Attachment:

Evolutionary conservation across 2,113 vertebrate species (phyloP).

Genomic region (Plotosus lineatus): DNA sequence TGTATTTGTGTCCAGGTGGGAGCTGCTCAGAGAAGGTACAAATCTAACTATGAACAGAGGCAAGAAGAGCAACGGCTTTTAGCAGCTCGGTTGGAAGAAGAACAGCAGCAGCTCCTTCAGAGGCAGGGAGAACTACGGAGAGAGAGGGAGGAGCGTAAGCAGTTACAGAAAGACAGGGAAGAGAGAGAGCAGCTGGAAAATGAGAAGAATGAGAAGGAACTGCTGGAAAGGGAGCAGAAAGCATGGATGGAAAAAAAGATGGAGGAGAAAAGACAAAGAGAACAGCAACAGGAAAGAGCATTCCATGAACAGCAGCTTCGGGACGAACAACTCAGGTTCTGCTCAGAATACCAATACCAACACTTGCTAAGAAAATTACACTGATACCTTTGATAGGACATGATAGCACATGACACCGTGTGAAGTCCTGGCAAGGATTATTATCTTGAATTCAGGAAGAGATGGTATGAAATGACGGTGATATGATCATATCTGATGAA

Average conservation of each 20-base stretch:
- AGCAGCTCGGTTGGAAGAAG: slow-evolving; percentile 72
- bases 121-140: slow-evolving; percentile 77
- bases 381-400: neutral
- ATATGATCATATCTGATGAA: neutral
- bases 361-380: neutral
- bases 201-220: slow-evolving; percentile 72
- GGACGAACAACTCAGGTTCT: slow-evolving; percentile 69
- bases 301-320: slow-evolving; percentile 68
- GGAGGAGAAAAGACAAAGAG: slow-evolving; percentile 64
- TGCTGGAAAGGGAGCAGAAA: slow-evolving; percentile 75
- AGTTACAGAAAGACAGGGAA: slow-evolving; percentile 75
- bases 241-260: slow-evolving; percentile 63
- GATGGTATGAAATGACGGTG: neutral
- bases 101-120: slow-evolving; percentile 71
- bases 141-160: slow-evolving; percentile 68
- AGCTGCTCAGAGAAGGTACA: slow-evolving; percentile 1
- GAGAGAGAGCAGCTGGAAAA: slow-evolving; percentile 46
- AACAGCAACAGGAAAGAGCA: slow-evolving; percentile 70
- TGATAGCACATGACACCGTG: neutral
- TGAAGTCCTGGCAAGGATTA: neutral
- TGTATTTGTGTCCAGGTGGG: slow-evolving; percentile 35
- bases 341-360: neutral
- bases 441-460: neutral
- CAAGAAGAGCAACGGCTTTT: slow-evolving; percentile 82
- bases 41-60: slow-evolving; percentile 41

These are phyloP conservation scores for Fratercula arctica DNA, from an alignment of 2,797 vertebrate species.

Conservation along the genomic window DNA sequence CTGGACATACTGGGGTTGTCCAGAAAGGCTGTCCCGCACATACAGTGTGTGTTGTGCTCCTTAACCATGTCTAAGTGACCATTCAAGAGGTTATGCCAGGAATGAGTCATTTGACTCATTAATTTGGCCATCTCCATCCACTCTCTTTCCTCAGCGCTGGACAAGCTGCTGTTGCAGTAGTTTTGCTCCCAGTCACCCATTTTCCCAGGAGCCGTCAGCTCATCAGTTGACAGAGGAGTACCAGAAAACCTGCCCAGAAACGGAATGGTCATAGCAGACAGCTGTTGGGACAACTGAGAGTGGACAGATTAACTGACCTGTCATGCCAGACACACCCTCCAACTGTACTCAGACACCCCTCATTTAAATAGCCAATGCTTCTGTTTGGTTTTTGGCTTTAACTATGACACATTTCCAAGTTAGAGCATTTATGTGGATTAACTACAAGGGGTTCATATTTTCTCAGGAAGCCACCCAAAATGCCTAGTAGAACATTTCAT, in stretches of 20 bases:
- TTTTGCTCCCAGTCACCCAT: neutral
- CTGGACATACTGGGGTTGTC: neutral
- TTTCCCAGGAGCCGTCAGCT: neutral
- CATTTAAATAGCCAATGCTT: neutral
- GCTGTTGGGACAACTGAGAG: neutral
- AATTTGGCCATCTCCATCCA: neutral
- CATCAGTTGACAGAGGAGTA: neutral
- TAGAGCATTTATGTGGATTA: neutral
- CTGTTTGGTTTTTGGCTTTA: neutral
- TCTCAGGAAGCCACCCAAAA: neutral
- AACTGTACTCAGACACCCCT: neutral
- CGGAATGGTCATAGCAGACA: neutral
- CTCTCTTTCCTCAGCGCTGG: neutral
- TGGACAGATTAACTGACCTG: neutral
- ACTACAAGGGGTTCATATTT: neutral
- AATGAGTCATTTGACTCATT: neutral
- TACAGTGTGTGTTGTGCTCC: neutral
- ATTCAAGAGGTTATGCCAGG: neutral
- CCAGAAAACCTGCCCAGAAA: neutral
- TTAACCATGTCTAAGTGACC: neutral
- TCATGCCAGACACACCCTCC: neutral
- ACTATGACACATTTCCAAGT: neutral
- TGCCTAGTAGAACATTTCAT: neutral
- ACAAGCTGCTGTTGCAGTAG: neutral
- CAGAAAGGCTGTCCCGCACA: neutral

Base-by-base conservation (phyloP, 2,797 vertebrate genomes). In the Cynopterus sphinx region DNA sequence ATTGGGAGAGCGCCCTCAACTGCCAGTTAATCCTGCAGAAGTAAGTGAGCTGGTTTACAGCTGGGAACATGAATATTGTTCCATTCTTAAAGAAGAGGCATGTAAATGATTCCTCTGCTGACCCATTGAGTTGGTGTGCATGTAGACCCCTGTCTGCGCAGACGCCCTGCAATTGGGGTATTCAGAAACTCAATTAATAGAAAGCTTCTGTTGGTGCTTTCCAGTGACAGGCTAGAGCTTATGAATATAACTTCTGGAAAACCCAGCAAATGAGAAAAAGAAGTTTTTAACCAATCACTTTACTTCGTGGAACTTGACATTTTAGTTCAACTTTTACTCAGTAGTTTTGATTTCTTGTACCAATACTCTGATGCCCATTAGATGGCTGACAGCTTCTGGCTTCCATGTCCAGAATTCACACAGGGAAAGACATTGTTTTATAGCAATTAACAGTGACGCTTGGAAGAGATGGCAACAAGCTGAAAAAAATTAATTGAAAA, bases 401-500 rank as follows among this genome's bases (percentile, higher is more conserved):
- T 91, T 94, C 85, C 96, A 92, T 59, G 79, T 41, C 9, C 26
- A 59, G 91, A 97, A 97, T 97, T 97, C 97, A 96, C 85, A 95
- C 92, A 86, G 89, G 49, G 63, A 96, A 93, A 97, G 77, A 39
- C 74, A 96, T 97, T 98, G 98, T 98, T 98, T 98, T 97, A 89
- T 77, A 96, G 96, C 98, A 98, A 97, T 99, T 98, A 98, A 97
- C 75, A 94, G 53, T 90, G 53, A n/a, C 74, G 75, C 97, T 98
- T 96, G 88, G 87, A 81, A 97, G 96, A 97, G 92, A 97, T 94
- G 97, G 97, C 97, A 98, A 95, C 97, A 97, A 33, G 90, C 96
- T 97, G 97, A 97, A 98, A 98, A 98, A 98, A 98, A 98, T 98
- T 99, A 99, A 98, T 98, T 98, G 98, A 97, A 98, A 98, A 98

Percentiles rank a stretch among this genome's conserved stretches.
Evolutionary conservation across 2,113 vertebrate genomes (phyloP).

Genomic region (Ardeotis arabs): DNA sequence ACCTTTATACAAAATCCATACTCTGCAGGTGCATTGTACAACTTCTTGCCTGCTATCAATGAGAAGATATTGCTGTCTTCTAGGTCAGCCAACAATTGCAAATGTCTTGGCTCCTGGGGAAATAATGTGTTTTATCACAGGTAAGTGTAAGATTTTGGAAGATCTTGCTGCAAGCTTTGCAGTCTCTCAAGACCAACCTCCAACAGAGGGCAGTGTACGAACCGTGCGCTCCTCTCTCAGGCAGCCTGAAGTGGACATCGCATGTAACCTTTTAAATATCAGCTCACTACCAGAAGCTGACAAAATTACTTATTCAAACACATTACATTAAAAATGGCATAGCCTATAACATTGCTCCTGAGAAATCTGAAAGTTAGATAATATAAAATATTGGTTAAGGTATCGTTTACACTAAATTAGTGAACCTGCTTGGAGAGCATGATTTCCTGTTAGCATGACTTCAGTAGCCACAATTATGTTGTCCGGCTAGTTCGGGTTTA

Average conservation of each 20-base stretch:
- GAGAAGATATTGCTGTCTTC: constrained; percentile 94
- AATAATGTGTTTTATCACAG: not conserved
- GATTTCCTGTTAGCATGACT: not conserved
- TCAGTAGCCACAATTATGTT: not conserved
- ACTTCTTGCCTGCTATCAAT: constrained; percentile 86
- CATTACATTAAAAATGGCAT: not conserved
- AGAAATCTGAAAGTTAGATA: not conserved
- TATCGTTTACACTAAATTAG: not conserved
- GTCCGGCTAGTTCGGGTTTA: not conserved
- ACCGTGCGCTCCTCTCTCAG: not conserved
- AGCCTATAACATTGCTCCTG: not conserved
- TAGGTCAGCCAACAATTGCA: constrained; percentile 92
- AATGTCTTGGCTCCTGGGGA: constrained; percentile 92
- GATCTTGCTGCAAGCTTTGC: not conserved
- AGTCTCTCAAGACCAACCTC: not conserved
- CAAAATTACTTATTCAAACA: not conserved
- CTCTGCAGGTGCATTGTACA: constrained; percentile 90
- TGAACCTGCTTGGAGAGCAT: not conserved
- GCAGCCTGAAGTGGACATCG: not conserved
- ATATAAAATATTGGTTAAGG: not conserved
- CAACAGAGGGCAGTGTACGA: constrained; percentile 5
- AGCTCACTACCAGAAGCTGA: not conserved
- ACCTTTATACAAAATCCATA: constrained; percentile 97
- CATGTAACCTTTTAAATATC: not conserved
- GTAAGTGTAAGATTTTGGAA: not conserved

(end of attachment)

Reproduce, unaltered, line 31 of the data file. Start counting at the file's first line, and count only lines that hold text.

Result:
- TTTTGCTCCCAGTCACCCAT: neutral